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    Tackle That Snack Attack


    Always "have plenty of fruits and vegetables available to eat," says Jeff Hampl, PhD, RD, a spokesman for the American Dietetic Association and professor of nutrition at Arizona State University in Mesa.

    Marvin Terry, a father of two, says he stocks his refrigerator with carrots, celery, low-fat cheese, and low-fat yogurt.

    "If my kids want a dry snack, I buy low-fat granola bars and other fat-free or low-fat chips," says Terry, of Bellmore, N.Y. "There's nothing for them that's bad.

    "On school days, they are out of the house until about 4 p.m., so they have a snack before dinner and sometimes after dinner. On weekends, they snack once or twice during the day."

    Terry's daughter, Amanda, is more of a snacker than his son. But at 11, she is becoming more interested in her weight and figure, so she is opting for healthier snacks and taking an interest in nutrition, he says. "For a snack, she'll go to the refrigerator and take an apple or an orange, while her brother would always prefer a cupcake."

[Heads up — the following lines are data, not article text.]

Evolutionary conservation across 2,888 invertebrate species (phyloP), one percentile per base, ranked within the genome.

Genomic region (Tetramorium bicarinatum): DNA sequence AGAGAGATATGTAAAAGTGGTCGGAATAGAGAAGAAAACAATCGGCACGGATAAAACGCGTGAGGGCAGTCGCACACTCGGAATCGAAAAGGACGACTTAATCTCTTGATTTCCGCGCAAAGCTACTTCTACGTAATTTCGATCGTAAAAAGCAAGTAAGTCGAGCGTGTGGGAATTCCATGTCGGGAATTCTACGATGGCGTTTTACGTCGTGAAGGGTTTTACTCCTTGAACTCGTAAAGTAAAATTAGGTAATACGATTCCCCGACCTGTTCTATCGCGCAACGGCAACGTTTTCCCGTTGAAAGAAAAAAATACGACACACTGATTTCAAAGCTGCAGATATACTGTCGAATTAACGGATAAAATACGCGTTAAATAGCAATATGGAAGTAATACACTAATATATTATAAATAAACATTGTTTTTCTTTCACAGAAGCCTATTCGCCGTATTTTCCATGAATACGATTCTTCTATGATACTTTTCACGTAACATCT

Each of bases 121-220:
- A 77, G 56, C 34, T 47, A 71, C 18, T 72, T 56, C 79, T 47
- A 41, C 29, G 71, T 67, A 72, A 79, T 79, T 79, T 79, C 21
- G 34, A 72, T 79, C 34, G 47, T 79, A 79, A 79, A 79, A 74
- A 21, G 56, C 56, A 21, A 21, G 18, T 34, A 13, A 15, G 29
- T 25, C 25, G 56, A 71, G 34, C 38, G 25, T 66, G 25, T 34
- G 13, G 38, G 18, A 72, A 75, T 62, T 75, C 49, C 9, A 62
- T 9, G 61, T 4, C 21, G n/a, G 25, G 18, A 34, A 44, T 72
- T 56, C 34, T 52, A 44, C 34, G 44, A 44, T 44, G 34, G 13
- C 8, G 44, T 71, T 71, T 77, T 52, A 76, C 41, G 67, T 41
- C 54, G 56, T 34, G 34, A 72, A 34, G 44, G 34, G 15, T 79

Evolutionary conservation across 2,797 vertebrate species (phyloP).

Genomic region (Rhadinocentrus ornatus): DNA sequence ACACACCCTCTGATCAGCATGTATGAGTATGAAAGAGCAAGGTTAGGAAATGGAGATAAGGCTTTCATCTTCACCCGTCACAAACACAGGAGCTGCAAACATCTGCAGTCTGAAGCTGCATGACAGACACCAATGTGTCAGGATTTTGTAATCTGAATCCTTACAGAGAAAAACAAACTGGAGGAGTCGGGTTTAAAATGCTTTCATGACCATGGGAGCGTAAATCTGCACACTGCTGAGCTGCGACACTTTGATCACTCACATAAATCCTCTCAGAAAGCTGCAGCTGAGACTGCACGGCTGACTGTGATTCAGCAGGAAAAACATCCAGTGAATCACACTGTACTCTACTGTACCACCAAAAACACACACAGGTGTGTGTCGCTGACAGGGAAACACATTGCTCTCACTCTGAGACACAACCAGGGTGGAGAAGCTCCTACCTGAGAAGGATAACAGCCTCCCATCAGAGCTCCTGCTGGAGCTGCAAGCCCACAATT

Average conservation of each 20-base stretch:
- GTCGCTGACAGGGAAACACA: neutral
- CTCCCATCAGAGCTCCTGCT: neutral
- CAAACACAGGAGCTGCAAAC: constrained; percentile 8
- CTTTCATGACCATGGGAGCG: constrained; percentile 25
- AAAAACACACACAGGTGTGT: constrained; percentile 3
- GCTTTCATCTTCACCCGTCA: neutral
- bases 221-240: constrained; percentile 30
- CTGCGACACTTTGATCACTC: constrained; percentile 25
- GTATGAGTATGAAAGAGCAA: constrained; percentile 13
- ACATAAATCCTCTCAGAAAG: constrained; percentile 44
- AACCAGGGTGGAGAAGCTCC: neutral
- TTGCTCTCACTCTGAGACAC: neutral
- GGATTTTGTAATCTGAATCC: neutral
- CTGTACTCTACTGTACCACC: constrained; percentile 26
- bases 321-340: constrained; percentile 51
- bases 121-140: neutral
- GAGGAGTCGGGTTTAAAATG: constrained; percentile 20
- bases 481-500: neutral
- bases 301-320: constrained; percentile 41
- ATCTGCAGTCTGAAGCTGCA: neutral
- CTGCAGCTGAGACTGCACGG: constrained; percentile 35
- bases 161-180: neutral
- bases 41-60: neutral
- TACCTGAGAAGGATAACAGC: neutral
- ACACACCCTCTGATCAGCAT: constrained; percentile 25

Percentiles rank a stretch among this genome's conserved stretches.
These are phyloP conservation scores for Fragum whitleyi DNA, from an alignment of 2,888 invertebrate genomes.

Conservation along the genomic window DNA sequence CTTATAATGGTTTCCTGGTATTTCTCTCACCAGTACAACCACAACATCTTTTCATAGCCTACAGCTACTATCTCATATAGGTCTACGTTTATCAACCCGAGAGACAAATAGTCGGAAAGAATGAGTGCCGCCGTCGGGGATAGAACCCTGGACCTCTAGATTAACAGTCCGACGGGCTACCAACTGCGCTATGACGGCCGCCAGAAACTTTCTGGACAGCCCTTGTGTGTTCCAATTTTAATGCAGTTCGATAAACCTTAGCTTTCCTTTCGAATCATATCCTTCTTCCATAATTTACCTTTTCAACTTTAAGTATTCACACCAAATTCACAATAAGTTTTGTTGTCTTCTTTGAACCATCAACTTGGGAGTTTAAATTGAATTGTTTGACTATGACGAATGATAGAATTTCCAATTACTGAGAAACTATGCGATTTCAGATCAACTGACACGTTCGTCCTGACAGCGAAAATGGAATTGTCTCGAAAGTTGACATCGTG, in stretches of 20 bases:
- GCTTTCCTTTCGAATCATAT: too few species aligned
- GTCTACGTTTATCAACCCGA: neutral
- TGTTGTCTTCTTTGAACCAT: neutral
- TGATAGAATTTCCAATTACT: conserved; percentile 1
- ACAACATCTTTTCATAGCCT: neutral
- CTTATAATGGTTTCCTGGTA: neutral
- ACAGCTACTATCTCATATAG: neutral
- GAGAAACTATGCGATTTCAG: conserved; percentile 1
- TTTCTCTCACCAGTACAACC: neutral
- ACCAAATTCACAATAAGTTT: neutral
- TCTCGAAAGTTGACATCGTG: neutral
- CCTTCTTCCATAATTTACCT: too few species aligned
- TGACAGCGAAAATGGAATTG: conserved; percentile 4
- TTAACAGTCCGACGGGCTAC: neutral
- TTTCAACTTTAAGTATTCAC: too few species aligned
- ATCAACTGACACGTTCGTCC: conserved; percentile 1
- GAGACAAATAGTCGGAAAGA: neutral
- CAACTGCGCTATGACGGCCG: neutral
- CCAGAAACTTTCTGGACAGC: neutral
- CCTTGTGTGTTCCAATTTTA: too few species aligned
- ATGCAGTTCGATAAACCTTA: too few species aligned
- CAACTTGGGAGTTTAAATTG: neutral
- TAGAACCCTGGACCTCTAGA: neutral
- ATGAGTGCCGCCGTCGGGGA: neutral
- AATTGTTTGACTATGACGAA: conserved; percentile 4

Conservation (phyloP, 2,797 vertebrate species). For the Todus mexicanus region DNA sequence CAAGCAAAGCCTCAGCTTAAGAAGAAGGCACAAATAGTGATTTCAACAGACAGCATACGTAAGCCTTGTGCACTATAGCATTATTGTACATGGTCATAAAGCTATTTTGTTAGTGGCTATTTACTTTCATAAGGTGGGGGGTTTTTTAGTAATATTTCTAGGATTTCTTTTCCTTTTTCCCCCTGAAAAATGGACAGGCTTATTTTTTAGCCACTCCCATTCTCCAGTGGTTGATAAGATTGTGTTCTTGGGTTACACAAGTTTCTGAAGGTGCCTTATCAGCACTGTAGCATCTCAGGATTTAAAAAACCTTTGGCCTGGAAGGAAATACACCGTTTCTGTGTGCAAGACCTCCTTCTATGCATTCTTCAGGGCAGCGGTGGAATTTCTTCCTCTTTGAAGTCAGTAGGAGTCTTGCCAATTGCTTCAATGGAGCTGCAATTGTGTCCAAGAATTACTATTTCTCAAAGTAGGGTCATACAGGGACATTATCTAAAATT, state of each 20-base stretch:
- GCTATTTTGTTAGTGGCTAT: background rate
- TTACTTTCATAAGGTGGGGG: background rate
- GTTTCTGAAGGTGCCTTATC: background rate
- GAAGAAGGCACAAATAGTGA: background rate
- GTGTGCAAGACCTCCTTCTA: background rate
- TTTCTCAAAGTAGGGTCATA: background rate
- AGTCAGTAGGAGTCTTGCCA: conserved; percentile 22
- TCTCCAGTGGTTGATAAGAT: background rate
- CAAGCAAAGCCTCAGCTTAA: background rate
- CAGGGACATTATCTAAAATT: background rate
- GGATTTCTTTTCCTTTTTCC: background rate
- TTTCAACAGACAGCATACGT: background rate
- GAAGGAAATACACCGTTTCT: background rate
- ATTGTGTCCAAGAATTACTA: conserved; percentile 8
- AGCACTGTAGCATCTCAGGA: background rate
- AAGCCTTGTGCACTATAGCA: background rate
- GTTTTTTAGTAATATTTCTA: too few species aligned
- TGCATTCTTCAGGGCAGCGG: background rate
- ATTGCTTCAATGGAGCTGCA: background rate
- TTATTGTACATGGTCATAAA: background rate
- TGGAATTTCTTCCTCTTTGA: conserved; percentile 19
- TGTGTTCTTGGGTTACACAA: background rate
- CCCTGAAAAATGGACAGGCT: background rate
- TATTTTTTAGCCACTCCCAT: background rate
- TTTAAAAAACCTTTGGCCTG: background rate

Nutritionist and mother Davida Kleinman, RD, MA, of Doylestown, Pa., says that she chooses whole foods over processed foods when choosing snacks.

    "When you choose whole foods, kids eat smaller amounts that are more-filling and more nutrient dense, so it helps them get through the day," Kleinman says.

    And if you don't buy processed foods, "kids don't grow up exposed to them [and] are less likely to grow up and reach for them," says Hampl.

    When kids are hungry between meals, Kleinman recommends popcorn sprinkled with Parmesan and whole-grain tortilla chips with natural salsa or guacamole for dipping.

    "Instead of cookies or crackers, I'll use dry cereal and pretzel mixes with Cheerios and multigrain Chex. I try to avoid the frosted-variety of cereal," she says.

    If kids have a sweet tooth, Kleinman suggests raisins, fresh berries, and yogurt pops.

    Kleinman's rule of thumb: "If you cut it up, they will eat it," she says. "As long as I have things cut up, my 2-year-old will eat them whether orange wedges or sliced apples. And if you have dips available, that makes snack foods like baby carrots even more appealing," she says.

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